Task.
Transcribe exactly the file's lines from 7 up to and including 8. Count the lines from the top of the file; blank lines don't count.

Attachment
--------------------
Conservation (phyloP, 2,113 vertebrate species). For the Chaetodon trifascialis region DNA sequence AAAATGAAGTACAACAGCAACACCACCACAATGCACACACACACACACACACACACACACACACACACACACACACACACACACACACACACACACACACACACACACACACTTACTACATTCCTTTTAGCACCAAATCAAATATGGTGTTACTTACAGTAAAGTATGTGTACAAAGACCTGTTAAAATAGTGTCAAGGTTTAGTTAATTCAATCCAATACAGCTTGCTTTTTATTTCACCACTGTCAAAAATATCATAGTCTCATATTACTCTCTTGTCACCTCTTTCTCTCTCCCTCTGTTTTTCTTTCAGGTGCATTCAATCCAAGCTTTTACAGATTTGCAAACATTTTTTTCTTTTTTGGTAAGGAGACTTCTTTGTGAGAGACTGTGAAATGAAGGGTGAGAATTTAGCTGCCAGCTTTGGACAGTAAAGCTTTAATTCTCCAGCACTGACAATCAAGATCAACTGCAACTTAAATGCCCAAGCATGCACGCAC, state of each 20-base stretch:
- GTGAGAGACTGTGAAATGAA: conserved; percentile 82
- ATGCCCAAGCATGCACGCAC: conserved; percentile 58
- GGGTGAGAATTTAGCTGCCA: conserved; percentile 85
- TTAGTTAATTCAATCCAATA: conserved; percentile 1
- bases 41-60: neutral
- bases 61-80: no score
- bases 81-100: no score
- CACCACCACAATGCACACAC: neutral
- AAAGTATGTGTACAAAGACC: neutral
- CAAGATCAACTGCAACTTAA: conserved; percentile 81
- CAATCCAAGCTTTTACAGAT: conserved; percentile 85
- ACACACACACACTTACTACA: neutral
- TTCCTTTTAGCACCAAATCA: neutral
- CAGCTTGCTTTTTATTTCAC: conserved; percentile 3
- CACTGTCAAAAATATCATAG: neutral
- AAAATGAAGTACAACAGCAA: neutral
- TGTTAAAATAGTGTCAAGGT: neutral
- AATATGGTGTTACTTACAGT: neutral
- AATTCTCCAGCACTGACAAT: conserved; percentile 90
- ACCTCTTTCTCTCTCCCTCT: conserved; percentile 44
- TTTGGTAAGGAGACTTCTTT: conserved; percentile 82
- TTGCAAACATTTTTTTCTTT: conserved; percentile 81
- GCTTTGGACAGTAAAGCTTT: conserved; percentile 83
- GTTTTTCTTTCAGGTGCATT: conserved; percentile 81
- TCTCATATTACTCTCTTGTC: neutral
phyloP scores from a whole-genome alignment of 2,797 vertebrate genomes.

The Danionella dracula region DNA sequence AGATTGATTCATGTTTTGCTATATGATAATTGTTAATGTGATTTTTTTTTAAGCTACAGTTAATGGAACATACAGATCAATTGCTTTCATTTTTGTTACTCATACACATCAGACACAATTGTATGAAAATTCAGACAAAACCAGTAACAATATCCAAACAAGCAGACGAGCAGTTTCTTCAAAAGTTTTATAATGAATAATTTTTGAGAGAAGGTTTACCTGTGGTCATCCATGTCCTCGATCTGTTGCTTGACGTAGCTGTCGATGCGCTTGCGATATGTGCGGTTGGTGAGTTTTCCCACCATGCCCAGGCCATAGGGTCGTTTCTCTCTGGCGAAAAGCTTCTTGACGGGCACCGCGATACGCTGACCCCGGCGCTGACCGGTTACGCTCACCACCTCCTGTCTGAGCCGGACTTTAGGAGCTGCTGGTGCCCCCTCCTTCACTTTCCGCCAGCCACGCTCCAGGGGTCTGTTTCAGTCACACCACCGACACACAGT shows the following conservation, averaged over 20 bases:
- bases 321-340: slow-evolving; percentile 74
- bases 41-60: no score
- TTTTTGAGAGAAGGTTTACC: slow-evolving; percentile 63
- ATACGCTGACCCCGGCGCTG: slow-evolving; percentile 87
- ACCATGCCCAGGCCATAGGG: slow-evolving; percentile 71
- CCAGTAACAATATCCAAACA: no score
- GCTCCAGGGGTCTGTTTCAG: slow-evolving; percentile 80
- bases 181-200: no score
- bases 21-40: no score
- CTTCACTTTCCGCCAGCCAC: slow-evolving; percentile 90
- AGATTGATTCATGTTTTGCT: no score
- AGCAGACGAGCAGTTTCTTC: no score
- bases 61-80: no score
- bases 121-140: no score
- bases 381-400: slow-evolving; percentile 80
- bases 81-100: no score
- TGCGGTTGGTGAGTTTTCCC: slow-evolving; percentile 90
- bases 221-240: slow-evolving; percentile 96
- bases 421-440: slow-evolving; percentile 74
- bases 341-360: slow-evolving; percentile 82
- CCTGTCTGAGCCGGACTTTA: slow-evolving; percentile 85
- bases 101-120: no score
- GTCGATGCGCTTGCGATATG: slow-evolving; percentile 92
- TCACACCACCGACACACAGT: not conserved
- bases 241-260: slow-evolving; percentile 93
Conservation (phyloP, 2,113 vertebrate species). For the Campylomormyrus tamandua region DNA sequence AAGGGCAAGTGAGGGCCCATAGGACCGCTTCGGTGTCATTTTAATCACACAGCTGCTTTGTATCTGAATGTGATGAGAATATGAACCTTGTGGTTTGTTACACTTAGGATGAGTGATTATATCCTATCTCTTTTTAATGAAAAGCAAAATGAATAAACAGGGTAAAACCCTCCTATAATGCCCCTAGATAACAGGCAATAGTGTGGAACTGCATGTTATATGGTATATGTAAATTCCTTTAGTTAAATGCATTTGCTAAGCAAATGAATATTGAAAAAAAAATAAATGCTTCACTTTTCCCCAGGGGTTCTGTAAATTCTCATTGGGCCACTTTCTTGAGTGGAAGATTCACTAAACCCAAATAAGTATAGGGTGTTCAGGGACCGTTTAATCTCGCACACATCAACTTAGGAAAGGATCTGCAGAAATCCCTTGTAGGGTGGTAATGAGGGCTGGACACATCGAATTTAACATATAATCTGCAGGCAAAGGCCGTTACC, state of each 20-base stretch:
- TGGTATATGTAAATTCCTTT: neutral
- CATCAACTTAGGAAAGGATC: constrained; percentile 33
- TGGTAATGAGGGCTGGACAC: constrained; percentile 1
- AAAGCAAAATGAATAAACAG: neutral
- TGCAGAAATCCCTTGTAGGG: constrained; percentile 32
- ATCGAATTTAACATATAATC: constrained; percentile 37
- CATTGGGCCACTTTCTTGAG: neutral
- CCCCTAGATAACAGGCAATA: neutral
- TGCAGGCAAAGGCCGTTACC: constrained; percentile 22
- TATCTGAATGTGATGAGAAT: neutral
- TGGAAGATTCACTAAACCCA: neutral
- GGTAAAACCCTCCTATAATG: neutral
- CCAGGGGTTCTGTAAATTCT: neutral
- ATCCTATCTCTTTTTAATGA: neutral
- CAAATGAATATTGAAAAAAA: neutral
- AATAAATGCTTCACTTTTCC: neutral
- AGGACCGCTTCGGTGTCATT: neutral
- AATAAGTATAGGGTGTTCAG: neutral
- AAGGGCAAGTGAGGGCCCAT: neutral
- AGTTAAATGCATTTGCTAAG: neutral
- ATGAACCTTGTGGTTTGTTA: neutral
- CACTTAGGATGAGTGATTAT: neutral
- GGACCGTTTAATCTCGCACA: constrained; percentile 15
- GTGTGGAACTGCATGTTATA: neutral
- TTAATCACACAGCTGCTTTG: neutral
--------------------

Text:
- bases 61-80: no score
- bases 81-100: no score